For Phase 2, the3million wants to issue a claim for Judicial Review. We want a declaration that the Government introduced and maintained an inadequate system that led directly to large-scale illegality and unfairness. We need to raise this money now to be protected against the Government’s legal costs if the case is rejected or, if we get permission for a full hearing, we eventually lose the case. Our entire legal team is working at heavily discounted rates.
Once we get permission for a full hearing, we will then need to go into ‘Phase 3’ of our fundraising effort. By that stage we hope the High Court will grant a cost-capping order so that we will know how much we have to raise for the full proceedings.
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Nov. 8, 2019
#DeniedMyVote test case – we fight on!
Here’s a short update on what’s happening with our judicial review of the mass disenfranchisement of UK-resident EU nationals that occurred in the 2019 European Parliament Elections. It remains a scandal the Government has yet to meaningfully acknowledge – despite the Electoral Commission findings that it was “it is unacceptable that people eligible to vote should be frustrated from doing so, and deeply regrettable that this was not acted on and resolved by the UK government” when problems first came to light and the Government handing of the election had damaged public confidence in democracy.
Our claim was issued back in July this year. After its delayed response to our letter threatening legal action, the Government asked the Court to make an Order allowing it to file its defence in January next year, rather than within the usual three weeks. We resisted and the application was refused. We received the Government’s defence a fortnight ago.
The Government is reluctant for us to publish anything it files in the case, but we are able to summarise our robust response to what it has said, which was filed with the Court a little earlier this week.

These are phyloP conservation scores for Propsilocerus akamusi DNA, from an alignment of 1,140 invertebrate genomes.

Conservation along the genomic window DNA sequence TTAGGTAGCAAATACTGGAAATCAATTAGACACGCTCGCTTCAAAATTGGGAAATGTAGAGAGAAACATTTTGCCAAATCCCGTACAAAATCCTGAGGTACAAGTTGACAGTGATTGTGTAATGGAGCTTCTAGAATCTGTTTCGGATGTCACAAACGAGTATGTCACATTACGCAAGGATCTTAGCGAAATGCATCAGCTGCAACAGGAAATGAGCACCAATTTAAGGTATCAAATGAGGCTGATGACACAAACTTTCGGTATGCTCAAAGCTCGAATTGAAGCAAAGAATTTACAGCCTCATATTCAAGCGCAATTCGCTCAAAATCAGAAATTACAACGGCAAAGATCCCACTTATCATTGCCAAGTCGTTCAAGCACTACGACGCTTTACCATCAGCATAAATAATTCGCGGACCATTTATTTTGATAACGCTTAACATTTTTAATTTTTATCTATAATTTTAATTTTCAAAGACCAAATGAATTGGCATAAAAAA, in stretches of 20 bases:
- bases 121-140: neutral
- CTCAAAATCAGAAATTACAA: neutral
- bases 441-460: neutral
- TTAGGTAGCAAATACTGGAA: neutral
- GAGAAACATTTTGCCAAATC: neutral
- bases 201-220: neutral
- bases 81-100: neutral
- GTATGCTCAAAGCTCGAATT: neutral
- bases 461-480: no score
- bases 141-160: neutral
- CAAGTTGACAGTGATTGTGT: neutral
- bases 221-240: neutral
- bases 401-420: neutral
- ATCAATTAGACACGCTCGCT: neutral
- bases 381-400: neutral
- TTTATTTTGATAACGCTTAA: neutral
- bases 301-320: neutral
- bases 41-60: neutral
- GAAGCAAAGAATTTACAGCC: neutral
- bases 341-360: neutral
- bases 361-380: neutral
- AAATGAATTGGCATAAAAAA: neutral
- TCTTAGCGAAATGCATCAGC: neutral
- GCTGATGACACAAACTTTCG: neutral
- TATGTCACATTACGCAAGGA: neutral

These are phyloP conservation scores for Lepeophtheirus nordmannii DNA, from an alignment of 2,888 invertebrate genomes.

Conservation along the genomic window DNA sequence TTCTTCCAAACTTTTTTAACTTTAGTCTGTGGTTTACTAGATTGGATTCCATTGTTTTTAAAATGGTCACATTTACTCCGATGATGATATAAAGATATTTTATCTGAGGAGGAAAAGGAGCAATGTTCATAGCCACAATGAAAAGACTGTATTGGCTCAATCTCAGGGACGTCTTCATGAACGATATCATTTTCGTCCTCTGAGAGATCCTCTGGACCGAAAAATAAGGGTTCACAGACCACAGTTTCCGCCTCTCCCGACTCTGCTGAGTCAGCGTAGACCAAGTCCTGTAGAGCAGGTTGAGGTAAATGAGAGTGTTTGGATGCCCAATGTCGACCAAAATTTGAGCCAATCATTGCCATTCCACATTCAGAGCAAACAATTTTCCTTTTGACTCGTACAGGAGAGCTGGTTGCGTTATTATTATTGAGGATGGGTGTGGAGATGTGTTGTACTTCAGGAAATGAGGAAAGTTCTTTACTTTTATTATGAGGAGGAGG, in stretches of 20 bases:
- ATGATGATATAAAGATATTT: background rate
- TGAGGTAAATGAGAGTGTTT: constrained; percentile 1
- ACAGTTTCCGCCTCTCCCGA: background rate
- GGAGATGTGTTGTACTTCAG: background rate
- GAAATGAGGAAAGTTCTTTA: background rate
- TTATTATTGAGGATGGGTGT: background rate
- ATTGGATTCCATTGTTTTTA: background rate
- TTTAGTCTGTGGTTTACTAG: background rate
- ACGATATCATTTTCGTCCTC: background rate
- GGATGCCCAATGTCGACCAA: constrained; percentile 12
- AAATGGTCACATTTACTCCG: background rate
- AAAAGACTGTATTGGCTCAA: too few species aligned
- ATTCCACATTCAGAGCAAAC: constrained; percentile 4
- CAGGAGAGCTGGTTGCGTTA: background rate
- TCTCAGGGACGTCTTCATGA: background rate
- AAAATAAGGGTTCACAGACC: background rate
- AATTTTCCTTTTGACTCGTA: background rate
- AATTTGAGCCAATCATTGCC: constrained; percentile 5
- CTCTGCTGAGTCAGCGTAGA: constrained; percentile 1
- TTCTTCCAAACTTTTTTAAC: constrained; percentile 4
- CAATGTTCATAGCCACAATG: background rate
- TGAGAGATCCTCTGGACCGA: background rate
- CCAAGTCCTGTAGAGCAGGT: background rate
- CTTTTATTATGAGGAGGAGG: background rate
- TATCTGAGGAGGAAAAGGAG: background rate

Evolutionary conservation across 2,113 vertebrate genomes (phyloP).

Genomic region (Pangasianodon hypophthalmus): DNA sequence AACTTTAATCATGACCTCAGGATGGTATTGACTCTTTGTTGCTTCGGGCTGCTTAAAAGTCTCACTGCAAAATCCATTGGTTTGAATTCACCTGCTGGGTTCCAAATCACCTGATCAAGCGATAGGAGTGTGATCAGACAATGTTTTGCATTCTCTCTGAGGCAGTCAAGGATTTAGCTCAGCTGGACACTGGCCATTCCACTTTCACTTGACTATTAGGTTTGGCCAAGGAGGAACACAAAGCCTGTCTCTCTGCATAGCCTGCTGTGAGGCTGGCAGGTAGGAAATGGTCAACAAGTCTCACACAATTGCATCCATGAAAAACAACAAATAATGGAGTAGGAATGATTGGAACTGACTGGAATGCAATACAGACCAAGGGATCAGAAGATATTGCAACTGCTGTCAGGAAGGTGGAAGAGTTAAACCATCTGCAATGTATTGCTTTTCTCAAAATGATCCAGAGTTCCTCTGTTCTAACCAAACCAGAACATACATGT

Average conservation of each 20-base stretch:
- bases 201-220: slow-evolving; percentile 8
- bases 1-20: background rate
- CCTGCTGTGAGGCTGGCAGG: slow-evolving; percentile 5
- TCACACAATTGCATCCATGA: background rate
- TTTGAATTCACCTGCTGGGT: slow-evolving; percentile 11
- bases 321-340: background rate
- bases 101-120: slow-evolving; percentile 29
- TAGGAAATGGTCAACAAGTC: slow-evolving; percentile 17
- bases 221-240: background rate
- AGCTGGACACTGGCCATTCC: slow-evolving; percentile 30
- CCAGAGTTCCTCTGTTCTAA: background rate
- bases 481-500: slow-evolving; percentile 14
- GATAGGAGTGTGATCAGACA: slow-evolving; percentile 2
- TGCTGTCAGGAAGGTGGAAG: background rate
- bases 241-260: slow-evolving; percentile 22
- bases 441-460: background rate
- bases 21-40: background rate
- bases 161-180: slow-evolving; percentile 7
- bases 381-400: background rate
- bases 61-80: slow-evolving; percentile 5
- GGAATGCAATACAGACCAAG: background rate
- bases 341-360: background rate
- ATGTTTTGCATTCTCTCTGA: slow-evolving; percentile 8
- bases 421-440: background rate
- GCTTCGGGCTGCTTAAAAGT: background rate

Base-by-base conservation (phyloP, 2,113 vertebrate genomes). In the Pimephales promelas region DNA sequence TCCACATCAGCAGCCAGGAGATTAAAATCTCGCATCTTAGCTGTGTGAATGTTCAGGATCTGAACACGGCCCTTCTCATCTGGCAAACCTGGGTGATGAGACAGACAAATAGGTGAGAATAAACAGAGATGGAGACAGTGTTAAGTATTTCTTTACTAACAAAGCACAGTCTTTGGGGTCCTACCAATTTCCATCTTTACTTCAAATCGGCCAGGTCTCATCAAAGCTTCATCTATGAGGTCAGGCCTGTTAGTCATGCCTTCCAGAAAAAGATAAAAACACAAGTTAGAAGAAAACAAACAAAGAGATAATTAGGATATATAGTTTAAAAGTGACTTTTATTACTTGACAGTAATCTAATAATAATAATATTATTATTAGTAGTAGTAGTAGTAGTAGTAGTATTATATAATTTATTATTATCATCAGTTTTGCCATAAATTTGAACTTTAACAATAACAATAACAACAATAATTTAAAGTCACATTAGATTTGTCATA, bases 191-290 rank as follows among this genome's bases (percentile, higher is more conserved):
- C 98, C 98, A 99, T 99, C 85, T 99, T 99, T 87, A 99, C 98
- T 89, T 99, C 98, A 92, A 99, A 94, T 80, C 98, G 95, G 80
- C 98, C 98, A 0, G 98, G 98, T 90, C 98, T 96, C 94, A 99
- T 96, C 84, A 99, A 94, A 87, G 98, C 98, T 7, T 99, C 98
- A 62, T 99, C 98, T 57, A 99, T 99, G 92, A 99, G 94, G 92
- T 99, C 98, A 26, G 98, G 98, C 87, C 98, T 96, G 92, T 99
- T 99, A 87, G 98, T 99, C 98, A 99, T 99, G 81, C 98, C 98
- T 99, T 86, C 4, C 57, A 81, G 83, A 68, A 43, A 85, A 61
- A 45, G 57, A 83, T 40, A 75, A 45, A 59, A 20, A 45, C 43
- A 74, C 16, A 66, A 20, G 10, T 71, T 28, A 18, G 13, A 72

First, we argue our claim was brought well within the judicial review ‘promptly and within three months’ time limit and that, as we are challenging what the application of unlawful regulations and policies specifically in the 2019 Elections, there was no need to bring a challenge to the legislation that created the UC1 declaration form system 20 years ago, when it was first created.
Secondly, we say that the Government is squarely responsible for the regulations and policies: any that attempt to shift blame to disenfranchised voters or local authority officers who could do nothing to change the system is misconceived. We are greatly reinforced in this by the Electoral Commission’s two recent reports which state that the Government ought to have changed the law after disenfranchisement problems became apparent in 2014 – something it promised the EU Commission it would do.
Next, we say that the Government has no discretion under EU law to create a system that robs voting rights of all meaning. The voting systems are different across the EU, of course. But each one must be functional.
We have also explained why it would be wrong to say that, because both EU nationals and British Citizens abroad ended up disenfranchised, there is some sort of equality of misery, and so no unlawful discrimination.
Last, we have told the Court about how much disclosure of key decision documents and correspondence our lawyers have had so far from the Government – which is absolutely nothing. We believe this breaches Government guidance on being open and candid in judicial review cases, so that the Courts have the full facts in front of them.
The Court will now decide whether our claim should have permission to proceed to a full hearing, so everything that happened can then be properly examined out in the open. We hope to have a decision from the Court in the next few weeks and will keep you posted. Of course, we remain very open to agreeing a solution with the present Government (and any future one) that, as far as possible, will benefit everyone who was disenfranchised and recognise the seriousness of what happened. We made proposals for what can be done back in July, in our letter before claim.
In a related development, some of those who were disenfranchised have asked our solicitors, Bindmans LLP, to file protective claims seeking declarations their individual voting, non-discrimination and equality rights were breached and modest compensation for that. Their group claims are likely to be stayed until our test case is finally decided, but our solicitors have advised that those who want to protect their individual positions in this way should do so now if at all possible because the time limit for one element of such claims is likely to expire on 22 November 2019 at the latest. If you want more information about such claims, please provide your details here, no later than 15 November and we will pass this on to our solicitors. Note, we are not funding these claims in any way and they are separate from any crowdfunded work on the test case.